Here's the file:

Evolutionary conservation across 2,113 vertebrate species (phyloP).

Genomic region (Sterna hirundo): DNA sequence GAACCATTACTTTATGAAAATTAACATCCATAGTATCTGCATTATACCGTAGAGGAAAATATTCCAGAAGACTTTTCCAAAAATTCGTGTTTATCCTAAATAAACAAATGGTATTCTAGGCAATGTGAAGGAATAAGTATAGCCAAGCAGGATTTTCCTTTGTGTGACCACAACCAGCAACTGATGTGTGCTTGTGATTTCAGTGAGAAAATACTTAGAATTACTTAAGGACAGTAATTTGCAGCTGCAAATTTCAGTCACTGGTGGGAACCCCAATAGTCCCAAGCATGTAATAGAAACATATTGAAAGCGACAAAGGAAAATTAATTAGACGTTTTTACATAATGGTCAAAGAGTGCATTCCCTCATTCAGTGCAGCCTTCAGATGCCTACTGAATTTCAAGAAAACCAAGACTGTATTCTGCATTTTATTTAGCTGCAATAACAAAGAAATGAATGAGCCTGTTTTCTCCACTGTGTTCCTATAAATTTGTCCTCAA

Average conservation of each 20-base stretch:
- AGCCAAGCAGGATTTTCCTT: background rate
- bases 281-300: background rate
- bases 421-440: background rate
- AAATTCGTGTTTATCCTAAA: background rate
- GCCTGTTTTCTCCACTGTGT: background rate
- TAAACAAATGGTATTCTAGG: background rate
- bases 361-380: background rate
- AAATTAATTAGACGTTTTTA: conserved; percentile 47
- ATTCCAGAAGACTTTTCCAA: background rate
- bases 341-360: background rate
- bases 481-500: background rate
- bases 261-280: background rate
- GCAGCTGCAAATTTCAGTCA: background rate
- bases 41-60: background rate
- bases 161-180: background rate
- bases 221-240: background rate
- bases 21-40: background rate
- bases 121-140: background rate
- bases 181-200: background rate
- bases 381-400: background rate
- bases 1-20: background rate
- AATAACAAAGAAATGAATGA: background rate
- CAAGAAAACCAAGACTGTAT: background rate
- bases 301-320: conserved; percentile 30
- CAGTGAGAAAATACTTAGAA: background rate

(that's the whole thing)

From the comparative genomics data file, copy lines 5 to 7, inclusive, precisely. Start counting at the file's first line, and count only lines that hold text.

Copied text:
- bases 281-300: background rate
- bases 421-440: background rate
- AAATTCGTGTTTATCCTAAA: background rate